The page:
Tax justice advocates from all countries must strongly reject this latest ‘false solution’ by the G20/OECD and other initiatives that stand in the way of thoroughgoing reforms needed to make tax systems and policies more responsive to people’s needs and rights. To dismantle the pillars of inequality and exclusivity, we must resolutely advance the agenda of transforming the global tax system and demand for a truly inclusive and democratic inter-governmental mechanism under the auspices of the United Nations where all countries stand on equal footing.
13 July 2021
Seen from an economic justice perspective, the results of the recently concluded meeting of G20 Finance Ministers and Central Bank governors in Venice are a huge disappointment. The G20 through its finance leaders resoundingly echoed the OECD tax proposals, considered by many leaders of developing countries and CSOs as “false solutions.”
“The G20 did not address the fundamental flaws in the international tax architecture nor respond to the needs, rights, and interests of peoples of the Global South,” said Lidy Nacpil of the Asian Peoples Movement on Debt and Development (APMDD).
“The disappointing outcome of this latest G20 finance leaders’ meeting is perhaps not surprising. It simply underscores the longstanding objection of civil society organizations to the persistent hijacking by rich countries of the agenda to transform global tax rules that have historically benefitted multinational corporations residing within their jurisdictions,” Nacpil added.
In a Communique issued after their meeting concluded last July 10, G20 finance leaders noted that the “global outlook” has improved but that the recovery has “great divergence” across and within countries. The so-called “historic agreement” of the G20 finance leaders is built upon a mere endorsement of the Two-Pillar solution on tax issues proposed by the OECD but widely criticized by CSOs and thought leaders from Africa, Latin America, Asia, Europe, and other parts of the world.
"We endorse the core elements of the two pillars on the profit reallocation of multinational enterprises and the global minimum tax as set out in the statement released by the G20/OECD Inclusive Framework on Base Erosion and Profit Shifting (BEPS)," read the Communique of the G20 Finance Ministers and Central Governors’ Meeting on July 10.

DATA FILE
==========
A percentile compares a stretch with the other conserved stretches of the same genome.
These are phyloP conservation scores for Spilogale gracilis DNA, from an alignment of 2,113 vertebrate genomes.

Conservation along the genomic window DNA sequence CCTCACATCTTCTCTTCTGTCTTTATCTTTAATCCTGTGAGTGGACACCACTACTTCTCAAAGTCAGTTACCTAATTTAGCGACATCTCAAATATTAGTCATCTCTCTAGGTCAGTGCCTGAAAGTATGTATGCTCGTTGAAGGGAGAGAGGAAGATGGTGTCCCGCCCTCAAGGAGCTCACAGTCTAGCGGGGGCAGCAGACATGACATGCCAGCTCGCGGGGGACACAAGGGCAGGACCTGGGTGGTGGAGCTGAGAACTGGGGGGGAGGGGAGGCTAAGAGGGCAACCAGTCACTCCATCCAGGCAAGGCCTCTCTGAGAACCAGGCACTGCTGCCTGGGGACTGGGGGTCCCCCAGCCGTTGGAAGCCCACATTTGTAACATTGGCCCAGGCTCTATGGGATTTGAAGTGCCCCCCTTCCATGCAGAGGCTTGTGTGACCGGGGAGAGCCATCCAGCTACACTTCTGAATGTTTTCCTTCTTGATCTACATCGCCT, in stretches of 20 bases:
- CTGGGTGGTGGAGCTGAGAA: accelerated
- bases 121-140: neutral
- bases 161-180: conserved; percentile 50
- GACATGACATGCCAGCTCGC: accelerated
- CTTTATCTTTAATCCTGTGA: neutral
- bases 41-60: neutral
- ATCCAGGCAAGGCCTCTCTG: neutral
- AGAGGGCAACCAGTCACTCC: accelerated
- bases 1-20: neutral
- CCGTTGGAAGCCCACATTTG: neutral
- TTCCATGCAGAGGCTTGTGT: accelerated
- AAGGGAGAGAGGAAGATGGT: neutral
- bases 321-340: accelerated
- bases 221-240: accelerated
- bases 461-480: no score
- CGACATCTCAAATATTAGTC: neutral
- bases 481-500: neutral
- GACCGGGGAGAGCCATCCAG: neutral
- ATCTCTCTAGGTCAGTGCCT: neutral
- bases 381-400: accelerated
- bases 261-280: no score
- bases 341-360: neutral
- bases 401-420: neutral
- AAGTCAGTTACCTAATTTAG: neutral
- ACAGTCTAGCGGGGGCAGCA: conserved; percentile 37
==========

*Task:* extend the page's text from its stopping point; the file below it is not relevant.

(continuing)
The core elements described by the G20 finance deal refer to the OECD’s global tax proposals contained in the statement “A Two–Pillar Solution to Address the Tax Challenges Arising from the Digitalisation of the Economy.” Released just last 1 July 2021, the lnclusive Framework on BEPS in turn had strongly championed the earlier tax deal of the G7. In June of this year, the G7 countries, the world’s elite, agreed on the following: 1) on Pillar One, a global reallocation of taxing rights residual, non-routine profits of the largest 100 multinational companies; and 2) on Pillar Two, a global minimum corporate tax rate of 15%. This rate is markedly lower than both the global average corporate tax rate at 25% and recommendations by the UN High-Level Panel for Fiscal Accountability, Transparency, and Integrity (UN FACTI).
Intense criticisms by civil society organizations worldwide concern the prospective impacts of these proposals on tax revenues of countries in the Global South.
“To force through such an unfair reform, giving the lion’s share of revenue to the largest OECD members when lower-income countries lose the greatest share of tax revenue to corporate tax abuse, is shocking,” Alex Cobham, chief executive of the Tax Justice Network, said in a statement on the OECD’s proposal expected to be adopted by the G20 Finance Ministers.
Cobham denounced the timing of the proposal as a strikingly low global minimum corporate tax rate is set to generate a paltry amount of additional revenues for developing countries struggling to finance essential public services, as revealed in The State of Tax Justice 2020 report.